When it comes to crime, and the homicide-rate spike that has garnered headlines both accurate and sensationalistic, Street wants to dump $10 million into the police overtime kitty. Sure, a battle is already raging over whether he should use the money to hire more cops instead. (It started minutes before his address, when District Attorney Lynne Abraham announced, "I wish we had 1,000 more police officers to help protect this city.") But the right issue is on the mayor's radar, and will likely remain there through May, as Council holds what will likely be contentious budget hearings.
Besides his proposals, political observers see numerous opportunities for Street to cement a grander legacy. And some note that major problems may be lurking beneath his best intentions. The ideas might be great, but how to pay for them is a major issue.
In many ways, Street's lame-duck years will highlight a philosophical divide over the best direction for Philadelphia's future: Borrow $150 million to address neighborhood problems now, or stash the growing surplus to attract businesses and taxpayers who will fill the city coffers so problems can be addressed more effectively later.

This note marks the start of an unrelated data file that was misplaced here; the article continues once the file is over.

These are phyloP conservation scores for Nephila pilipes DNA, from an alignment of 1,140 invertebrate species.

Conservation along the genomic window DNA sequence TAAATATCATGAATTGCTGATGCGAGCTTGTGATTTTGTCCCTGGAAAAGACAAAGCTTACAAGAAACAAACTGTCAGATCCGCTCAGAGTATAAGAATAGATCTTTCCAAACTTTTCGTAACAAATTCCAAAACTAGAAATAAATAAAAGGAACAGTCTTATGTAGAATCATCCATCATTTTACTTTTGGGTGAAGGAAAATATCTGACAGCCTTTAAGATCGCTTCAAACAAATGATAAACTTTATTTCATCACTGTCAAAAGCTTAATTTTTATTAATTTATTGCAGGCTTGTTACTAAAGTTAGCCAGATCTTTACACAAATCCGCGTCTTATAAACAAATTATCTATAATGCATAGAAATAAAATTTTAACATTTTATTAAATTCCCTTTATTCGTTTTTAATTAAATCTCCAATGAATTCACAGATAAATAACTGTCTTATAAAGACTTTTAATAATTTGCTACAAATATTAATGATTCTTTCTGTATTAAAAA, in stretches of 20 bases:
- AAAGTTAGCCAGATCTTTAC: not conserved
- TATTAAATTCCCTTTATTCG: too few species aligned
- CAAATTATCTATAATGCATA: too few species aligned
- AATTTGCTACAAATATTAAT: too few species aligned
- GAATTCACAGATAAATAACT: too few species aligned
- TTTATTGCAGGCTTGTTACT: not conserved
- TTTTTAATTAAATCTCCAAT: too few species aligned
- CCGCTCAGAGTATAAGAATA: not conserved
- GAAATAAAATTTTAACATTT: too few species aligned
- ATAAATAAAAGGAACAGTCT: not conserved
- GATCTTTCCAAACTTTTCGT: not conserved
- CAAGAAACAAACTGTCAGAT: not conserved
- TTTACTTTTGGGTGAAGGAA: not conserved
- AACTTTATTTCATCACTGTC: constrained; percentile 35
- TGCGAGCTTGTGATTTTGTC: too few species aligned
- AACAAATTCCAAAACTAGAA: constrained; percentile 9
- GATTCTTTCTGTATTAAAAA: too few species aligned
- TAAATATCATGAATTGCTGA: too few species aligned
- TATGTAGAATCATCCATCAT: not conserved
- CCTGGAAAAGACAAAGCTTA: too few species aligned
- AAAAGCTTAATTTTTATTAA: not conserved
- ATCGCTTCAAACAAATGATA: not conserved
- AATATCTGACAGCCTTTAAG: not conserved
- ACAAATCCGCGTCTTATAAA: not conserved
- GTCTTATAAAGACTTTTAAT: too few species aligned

Brett Mandel of Philadelphia Forward, a tax-reform advocacy group, subscribes to the latter camp. By borrowing more, Mandel says, Street is deferring the bill so people will have to foot it long after he's left City Hall.
"Given the city's fiscal condition, the mayor has the ability to focus on tackling some of the city's long-term problems instead of scrambling to make ends meet today," Mandel says. "If the city would invest more of its surplus into reducing our onerous tax burden, we could attract and retain jobs and neighbors.
"By plunging the city further into long-term debt and forgoing investments in growing our tax base and unburdening future Philadelphia budgets, the mayor misses a tremendous opportunity to leave behind a true legacy of success when he leaves office."
Hillel Levinson, who served as Mayor Frank Rizzo's managing director and ran for City Controller last year, says one of the worst side effects of the city's fiscal condition is the amount of money being doled out to municipal employees.
"I'd love to see him trim down the budget," says Levinson. "We have too many people on the city payroll making too much money."